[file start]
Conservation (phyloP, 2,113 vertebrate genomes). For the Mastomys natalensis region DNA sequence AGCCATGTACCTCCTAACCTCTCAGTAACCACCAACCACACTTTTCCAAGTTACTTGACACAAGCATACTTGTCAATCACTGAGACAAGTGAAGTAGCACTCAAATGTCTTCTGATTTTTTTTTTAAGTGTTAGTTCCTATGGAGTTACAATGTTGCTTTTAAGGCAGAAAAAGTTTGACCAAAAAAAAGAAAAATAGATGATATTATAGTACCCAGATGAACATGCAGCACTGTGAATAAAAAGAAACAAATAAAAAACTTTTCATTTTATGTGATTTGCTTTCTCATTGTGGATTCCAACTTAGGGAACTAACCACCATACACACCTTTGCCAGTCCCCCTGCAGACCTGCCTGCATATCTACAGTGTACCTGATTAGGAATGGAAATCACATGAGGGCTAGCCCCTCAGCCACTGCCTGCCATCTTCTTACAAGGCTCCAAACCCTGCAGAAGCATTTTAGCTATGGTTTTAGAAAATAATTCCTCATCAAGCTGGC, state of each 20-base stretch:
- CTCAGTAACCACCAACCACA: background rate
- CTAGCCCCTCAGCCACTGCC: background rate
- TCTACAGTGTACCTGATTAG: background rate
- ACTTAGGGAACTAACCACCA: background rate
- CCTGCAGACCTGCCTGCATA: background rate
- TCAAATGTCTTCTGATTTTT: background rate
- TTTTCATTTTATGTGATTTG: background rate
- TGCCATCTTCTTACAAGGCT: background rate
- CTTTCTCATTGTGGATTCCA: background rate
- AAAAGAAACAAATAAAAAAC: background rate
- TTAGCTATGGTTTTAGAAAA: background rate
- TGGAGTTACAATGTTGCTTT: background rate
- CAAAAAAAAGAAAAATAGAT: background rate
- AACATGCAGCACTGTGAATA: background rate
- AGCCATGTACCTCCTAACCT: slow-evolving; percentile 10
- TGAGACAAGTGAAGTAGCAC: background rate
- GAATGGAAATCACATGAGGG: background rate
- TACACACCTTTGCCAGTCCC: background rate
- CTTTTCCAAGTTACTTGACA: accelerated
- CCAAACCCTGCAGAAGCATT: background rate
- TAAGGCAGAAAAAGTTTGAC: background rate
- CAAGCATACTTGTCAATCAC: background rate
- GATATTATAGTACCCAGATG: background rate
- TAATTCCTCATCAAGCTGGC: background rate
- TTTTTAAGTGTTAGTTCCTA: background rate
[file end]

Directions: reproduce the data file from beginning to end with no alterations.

Conservation (phyloP, 2,113 vertebrate genomes). For the Mastomys natalensis region DNA sequence AGCCATGTACCTCCTAACCTCTCAGTAACCACCAACCACACTTTTCCAAGTTACTTGACACAAGCATACTTGTCAATCACTGAGACAAGTGAAGTAGCACTCAAATGTCTTCTGATTTTTTTTTTAAGTGTTAGTTCCTATGGAGTTACAATGTTGCTTTTAAGGCAGAAAAAGTTTGACCAAAAAAAAGAAAAATAGATGATATTATAGTACCCAGATGAACATGCAGCACTGTGAATAAAAAGAAACAAATAAAAAACTTTTCATTTTATGTGATTTGCTTTCTCATTGTGGATTCCAACTTAGGGAACTAACCACCATACACACCTTTGCCAGTCCCCCTGCAGACCTGCCTGCATATCTACAGTGTACCTGATTAGGAATGGAAATCACATGAGGGCTAGCCCCTCAGCCACTGCCTGCCATCTTCTTACAAGGCTCCAAACCCTGCAGAAGCATTTTAGCTATGGTTTTAGAAAATAATTCCTCATCAAGCTGGC, state of each 20-base stretch:
- CTCAGTAACCACCAACCACA: background rate
- CTAGCCCCTCAGCCACTGCC: background rate
- TCTACAGTGTACCTGATTAG: background rate
- ACTTAGGGAACTAACCACCA: background rate
- CCTGCAGACCTGCCTGCATA: background rate
- TCAAATGTCTTCTGATTTTT: background rate
- TTTTCATTTTATGTGATTTG: background rate
- TGCCATCTTCTTACAAGGCT: background rate
- CTTTCTCATTGTGGATTCCA: background rate
- AAAAGAAACAAATAAAAAAC: background rate
- TTAGCTATGGTTTTAGAAAA: background rate
- TGGAGTTACAATGTTGCTTT: background rate
- CAAAAAAAAGAAAAATAGAT: background rate
- AACATGCAGCACTGTGAATA: background rate
- AGCCATGTACCTCCTAACCT: slow-evolving; percentile 10
- TGAGACAAGTGAAGTAGCAC: background rate
- GAATGGAAATCACATGAGGG: background rate
- TACACACCTTTGCCAGTCCC: background rate
- CTTTTCCAAGTTACTTGACA: accelerated
- CCAAACCCTGCAGAAGCATT: background rate
- TAAGGCAGAAAAAGTTTGAC: background rate
- CAAGCATACTTGTCAATCAC: background rate
- GATATTATAGTACCCAGATG: background rate
- TAATTCCTCATCAAGCTGGC: background rate
- TTTTTAAGTGTTAGTTCCTA: background rate